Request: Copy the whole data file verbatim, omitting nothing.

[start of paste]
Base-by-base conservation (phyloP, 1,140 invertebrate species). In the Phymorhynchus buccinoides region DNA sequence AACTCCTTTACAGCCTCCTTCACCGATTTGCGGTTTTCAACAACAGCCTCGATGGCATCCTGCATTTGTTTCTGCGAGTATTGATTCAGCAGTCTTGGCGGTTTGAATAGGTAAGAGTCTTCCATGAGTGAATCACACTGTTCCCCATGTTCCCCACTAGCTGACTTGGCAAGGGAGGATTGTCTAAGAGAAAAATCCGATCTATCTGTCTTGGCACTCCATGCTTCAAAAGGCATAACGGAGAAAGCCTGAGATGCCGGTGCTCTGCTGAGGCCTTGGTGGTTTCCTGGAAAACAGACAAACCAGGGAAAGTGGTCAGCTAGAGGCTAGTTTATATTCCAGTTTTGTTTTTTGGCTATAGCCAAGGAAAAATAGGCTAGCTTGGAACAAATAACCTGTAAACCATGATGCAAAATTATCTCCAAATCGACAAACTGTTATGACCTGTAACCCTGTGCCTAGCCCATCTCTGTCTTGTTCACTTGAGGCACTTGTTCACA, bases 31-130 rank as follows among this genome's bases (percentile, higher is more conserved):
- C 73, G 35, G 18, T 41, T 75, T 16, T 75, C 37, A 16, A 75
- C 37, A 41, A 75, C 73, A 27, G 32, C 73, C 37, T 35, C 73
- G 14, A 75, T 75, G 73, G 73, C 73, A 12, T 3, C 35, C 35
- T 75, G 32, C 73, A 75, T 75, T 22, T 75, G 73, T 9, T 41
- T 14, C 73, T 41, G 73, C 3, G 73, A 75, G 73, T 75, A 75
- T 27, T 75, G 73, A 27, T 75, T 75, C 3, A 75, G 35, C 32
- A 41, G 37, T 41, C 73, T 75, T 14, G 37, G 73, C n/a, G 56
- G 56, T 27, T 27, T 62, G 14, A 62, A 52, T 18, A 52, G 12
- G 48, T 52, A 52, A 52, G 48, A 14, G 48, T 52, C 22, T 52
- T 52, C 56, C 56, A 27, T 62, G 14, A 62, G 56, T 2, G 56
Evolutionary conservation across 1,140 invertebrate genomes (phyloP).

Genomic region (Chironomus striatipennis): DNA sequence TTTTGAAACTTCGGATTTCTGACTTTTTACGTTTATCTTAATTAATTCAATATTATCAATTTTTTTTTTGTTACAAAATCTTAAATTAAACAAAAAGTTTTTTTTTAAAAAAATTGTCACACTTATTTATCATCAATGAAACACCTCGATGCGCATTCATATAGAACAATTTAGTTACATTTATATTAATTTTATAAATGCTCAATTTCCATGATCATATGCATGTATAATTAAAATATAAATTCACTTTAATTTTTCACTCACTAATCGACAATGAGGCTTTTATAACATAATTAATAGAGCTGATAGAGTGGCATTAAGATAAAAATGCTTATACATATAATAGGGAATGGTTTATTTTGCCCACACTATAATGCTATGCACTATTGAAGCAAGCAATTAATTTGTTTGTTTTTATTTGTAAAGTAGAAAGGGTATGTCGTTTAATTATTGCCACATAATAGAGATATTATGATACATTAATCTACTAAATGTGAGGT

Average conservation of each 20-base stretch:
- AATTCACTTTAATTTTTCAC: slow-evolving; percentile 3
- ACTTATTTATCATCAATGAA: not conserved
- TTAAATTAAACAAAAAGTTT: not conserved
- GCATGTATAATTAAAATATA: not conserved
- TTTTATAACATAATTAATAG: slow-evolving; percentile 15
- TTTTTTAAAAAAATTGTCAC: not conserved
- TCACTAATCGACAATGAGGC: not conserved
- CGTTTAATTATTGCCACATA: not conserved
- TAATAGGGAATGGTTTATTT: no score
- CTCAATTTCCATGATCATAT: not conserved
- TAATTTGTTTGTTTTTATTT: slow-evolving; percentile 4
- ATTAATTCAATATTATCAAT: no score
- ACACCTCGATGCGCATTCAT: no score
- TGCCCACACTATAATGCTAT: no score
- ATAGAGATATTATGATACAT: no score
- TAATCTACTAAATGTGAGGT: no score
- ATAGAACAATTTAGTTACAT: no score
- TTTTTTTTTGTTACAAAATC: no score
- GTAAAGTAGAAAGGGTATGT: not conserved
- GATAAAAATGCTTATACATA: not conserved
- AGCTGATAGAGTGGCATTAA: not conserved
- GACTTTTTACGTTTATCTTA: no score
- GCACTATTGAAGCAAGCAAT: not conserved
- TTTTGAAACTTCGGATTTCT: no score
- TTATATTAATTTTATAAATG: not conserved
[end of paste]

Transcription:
Base-by-base conservation (phyloP, 1,140 invertebrate species). In the Phymorhynchus buccinoides region DNA sequence AACTCCTTTACAGCCTCCTTCACCGATTTGCGGTTTTCAACAACAGCCTCGATGGCATCCTGCATTTGTTTCTGCGAGTATTGATTCAGCAGTCTTGGCGGTTTGAATAGGTAAGAGTCTTCCATGAGTGAATCACACTGTTCCCCATGTTCCCCACTAGCTGACTTGGCAAGGGAGGATTGTCTAAGAGAAAAATCCGATCTATCTGTCTTGGCACTCCATGCTTCAAAAGGCATAACGGAGAAAGCCTGAGATGCCGGTGCTCTGCTGAGGCCTTGGTGGTTTCCTGGAAAACAGACAAACCAGGGAAAGTGGTCAGCTAGAGGCTAGTTTATATTCCAGTTTTGTTTTTTGGCTATAGCCAAGGAAAAATAGGCTAGCTTGGAACAAATAACCTGTAAACCATGATGCAAAATTATCTCCAAATCGACAAACTGTTATGACCTGTAACCCTGTGCCTAGCCCATCTCTGTCTTGTTCACTTGAGGCACTTGTTCACA, bases 31-130 rank as follows among this genome's bases (percentile, higher is more conserved):
- C 73, G 35, G 18, T 41, T 75, T 16, T 75, C 37, A 16, A 75
- C 37, A 41, A 75, C 73, A 27, G 32, C 73, C 37, T 35, C 73
- G 14, A 75, T 75, G 73, G 73, C 73, A 12, T 3, C 35, C 35
- T 75, G 32, C 73, A 75, T 75, T 22, T 75, G 73, T 9, T 41
- T 14, C 73, T 41, G 73, C 3, G 73, A 75, G 73, T 75, A 75
- T 27, T 75, G 73, A 27, T 75, T 75, C 3, A 75, G 35, C 32
- A 41, G 37, T 41, C 73, T 75, T 14, G 37, G 73, C n/a, G 56
- G 56, T 27, T 27, T 62, G 14, A 62, A 52, T 18, A 52, G 12
- G 48, T 52, A 52, A 52, G 48, A 14, G 48, T 52, C 22, T 52
- T 52, C 56, C 56, A 27, T 62, G 14, A 62, G 56, T 2, G 56
Evolutionary conservation across 1,140 invertebrate genomes (phyloP).

Genomic region (Chironomus striatipennis): DNA sequence TTTTGAAACTTCGGATTTCTGACTTTTTACGTTTATCTTAATTAATTCAATATTATCAATTTTTTTTTTGTTACAAAATCTTAAATTAAACAAAAAGTTTTTTTTTAAAAAAATTGTCACACTTATTTATCATCAATGAAACACCTCGATGCGCATTCATATAGAACAATTTAGTTACATTTATATTAATTTTATAAATGCTCAATTTCCATGATCATATGCATGTATAATTAAAATATAAATTCACTTTAATTTTTCACTCACTAATCGACAATGAGGCTTTTATAACATAATTAATAGAGCTGATAGAGTGGCATTAAGATAAAAATGCTTATACATATAATAGGGAATGGTTTATTTTGCCCACACTATAATGCTATGCACTATTGAAGCAAGCAATTAATTTGTTTGTTTTTATTTGTAAAGTAGAAAGGGTATGTCGTTTAATTATTGCCACATAATAGAGATATTATGATACATTAATCTACTAAATGTGAGGT

Average conservation of each 20-base stretch:
- AATTCACTTTAATTTTTCAC: slow-evolving; percentile 3
- ACTTATTTATCATCAATGAA: not conserved
- TTAAATTAAACAAAAAGTTT: not conserved
- GCATGTATAATTAAAATATA: not conserved
- TTTTATAACATAATTAATAG: slow-evolving; percentile 15
- TTTTTTAAAAAAATTGTCAC: not conserved
- TCACTAATCGACAATGAGGC: not conserved
- CGTTTAATTATTGCCACATA: not conserved
- TAATAGGGAATGGTTTATTT: no score
- CTCAATTTCCATGATCATAT: not conserved
- TAATTTGTTTGTTTTTATTT: slow-evolving; percentile 4
- ATTAATTCAATATTATCAAT: no score
- ACACCTCGATGCGCATTCAT: no score
- TGCCCACACTATAATGCTAT: no score
- ATAGAGATATTATGATACAT: no score
- TAATCTACTAAATGTGAGGT: no score
- ATAGAACAATTTAGTTACAT: no score
- TTTTTTTTTGTTACAAAATC: no score
- GTAAAGTAGAAAGGGTATGT: not conserved
- GATAAAAATGCTTATACATA: not conserved
- AGCTGATAGAGTGGCATTAA: not conserved
- GACTTTTTACGTTTATCTTA: no score
- GCACTATTGAAGCAAGCAAT: not conserved
- TTTTGAAACTTCGGATTTCT: no score
- TTATATTAATTTTATAAATG: not conserved